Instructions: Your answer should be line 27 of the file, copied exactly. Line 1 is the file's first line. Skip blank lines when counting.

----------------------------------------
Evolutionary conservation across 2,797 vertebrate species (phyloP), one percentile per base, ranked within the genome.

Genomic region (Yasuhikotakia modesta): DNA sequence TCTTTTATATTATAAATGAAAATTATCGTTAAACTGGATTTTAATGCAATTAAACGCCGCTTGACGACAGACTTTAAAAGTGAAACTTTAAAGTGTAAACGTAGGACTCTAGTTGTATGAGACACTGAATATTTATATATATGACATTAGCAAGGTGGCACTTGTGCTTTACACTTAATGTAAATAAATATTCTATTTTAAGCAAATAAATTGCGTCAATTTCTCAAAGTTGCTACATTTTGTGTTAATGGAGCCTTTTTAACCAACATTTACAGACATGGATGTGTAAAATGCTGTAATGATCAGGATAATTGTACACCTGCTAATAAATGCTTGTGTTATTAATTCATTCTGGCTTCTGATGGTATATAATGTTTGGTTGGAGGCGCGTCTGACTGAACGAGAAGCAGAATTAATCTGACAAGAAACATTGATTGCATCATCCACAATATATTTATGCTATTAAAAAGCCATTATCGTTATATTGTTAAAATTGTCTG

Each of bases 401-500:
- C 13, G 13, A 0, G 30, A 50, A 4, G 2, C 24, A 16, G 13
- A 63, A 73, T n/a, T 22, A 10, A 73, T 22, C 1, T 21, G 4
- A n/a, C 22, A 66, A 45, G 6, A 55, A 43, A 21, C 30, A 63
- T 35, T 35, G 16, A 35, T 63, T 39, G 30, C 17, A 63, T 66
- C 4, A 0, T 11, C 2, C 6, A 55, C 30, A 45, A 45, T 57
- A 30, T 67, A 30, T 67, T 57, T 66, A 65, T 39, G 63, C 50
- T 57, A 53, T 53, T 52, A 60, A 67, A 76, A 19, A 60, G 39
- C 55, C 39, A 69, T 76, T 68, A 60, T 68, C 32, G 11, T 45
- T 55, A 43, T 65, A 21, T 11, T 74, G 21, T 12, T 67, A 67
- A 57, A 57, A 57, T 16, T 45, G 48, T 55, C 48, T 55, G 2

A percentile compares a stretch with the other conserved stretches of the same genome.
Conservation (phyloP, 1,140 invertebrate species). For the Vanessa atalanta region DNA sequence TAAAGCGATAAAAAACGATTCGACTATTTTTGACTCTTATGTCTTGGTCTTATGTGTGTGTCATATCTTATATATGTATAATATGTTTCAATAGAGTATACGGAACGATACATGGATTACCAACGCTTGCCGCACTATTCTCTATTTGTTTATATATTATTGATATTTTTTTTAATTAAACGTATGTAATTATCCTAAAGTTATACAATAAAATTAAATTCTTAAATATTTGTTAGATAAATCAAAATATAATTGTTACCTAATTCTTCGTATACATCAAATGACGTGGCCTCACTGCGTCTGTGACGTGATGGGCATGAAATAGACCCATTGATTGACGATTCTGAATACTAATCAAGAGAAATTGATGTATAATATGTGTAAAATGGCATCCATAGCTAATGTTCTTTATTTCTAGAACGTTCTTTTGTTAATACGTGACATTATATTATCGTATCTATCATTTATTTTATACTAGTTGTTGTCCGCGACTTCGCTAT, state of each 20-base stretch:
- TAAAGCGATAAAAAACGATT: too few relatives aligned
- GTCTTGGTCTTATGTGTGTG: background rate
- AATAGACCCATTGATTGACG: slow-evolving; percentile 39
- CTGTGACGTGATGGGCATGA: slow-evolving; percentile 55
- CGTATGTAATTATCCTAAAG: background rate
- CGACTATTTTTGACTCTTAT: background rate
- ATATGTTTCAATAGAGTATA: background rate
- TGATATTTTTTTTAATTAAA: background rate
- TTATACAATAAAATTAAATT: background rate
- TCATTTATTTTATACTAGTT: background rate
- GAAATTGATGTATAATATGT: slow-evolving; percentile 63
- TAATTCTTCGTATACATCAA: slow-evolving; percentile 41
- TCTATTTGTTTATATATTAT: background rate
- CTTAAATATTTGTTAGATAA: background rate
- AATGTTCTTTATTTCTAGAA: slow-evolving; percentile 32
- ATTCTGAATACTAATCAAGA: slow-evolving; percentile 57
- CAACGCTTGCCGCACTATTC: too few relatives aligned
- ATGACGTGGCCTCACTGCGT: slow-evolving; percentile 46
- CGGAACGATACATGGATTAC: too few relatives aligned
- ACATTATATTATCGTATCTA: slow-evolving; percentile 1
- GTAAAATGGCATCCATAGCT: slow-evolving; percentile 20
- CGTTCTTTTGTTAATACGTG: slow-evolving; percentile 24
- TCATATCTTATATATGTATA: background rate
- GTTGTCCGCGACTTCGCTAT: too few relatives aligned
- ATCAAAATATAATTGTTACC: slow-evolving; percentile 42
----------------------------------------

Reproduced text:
- TAATTCTTCGTATACATCAA: slow-evolving; percentile 41